She closed down the laptop. Then she looked at her father, really looked, and saw the extra lines on his face, there because of her. Her chest swelled with love. ‘Okay, Dad, here’s the deal. I’ll...’ she emphasised her words by flicking her forefingers in the air ‘...put finding Marshall out there if you start focusing on getting your old life back. I don’t mean working longer hours at the medical centre. I’m talking fishing, hiking in the mountains, meeting your pals for a round of golf.’
Pausing, she watched the longing flick through his eyes so fast he probably thought he’d got away with it. She really had wrecked his life since coming home from Honolulu. Sticking her tongue in her cheek, she added, ‘Did I mention dating? Definitely need to find time for that.’ Should she bring Gemma’s name into it? No, best leave that to Dad to sort out. For now anyway. She could give him a prod later if necessary.
‘Dating?’ he snorted. ‘Me? At my age? You’ve been taking too many painkillers again.’
‘Yeah, Dad, you. At your ripe old age of fifty-nine.’ Thankfully right then a sound came from inside the house. Charlie usually heard her daughter crying almost before Aimee opened her mouth. Motherhood was so connected. As though a fine but strong strand of love ran between them so that deep inside she felt everything Aimee did.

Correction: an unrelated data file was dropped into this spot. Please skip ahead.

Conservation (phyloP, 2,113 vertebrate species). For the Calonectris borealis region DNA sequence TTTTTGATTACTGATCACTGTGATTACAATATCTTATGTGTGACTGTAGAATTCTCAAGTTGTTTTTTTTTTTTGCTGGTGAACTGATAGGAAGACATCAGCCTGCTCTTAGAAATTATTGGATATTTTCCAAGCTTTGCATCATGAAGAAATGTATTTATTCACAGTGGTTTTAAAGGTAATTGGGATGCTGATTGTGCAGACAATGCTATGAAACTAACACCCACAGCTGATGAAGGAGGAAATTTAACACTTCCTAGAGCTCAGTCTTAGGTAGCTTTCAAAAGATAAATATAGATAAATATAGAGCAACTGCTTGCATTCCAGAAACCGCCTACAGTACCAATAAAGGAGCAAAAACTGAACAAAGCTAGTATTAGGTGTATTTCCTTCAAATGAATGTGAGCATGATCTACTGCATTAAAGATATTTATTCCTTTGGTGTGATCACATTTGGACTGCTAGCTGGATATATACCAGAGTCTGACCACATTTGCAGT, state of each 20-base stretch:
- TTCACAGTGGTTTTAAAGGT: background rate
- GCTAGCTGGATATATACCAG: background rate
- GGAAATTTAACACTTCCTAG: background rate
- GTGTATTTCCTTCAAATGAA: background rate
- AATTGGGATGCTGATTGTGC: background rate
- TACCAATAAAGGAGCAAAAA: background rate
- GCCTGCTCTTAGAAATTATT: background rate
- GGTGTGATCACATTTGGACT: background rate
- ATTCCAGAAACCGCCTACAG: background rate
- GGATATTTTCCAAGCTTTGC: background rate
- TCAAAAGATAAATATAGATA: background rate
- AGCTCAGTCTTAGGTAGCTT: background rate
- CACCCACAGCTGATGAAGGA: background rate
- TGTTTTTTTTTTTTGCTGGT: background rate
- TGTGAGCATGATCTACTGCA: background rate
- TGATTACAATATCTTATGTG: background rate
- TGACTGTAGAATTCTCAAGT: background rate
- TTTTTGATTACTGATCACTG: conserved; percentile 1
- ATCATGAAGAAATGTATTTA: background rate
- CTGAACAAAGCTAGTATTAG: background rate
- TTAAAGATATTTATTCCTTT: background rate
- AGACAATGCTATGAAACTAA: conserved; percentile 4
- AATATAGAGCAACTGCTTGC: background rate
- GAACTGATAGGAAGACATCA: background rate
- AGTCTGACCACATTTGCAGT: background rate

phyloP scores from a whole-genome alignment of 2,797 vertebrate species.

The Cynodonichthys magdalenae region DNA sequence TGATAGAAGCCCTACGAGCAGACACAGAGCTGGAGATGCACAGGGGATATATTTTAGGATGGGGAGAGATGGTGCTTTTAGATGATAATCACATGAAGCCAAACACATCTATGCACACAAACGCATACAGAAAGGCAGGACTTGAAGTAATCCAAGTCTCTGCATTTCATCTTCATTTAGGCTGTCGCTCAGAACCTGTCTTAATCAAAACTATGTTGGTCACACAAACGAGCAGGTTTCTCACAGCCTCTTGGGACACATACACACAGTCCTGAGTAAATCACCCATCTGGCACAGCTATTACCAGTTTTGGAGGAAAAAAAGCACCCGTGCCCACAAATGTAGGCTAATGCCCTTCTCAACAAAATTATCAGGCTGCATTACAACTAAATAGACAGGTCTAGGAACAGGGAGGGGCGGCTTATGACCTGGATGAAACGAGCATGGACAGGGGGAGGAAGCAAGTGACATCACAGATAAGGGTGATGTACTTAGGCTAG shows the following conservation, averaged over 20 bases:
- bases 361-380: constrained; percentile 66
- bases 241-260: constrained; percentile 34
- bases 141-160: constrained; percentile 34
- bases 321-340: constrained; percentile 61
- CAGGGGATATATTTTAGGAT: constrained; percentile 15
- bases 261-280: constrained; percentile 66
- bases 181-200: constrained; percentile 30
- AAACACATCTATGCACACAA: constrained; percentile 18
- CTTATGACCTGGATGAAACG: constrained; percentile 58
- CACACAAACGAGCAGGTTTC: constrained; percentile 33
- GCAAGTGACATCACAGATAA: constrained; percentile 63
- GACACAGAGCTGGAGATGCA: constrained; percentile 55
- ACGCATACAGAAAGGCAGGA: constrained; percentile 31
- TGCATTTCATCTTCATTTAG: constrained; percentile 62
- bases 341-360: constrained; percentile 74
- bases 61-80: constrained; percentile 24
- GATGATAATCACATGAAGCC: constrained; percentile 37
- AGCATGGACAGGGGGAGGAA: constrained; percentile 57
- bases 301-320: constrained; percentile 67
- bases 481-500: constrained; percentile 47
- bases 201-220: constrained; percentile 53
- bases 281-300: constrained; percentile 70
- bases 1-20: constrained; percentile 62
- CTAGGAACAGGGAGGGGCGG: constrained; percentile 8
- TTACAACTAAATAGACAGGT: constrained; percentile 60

‘There goes my peace and quiet.’ Charlie smiled, completely unfazed by the interruption.
Despite helping other women bring their babies into the world during her medical training, the overpowering strength of her love for one special little individual placed into her arms moments after the birth had been a revelation. And something Marshall had missed out on.
Her father chuckled as he returned to weeding the flowerbed beneath a pohutukawa tree. Obviously not too fazed by the dating suggestion, then. ‘Go on with you. You’ve been waiting for Aimee to wake up for the last hour.’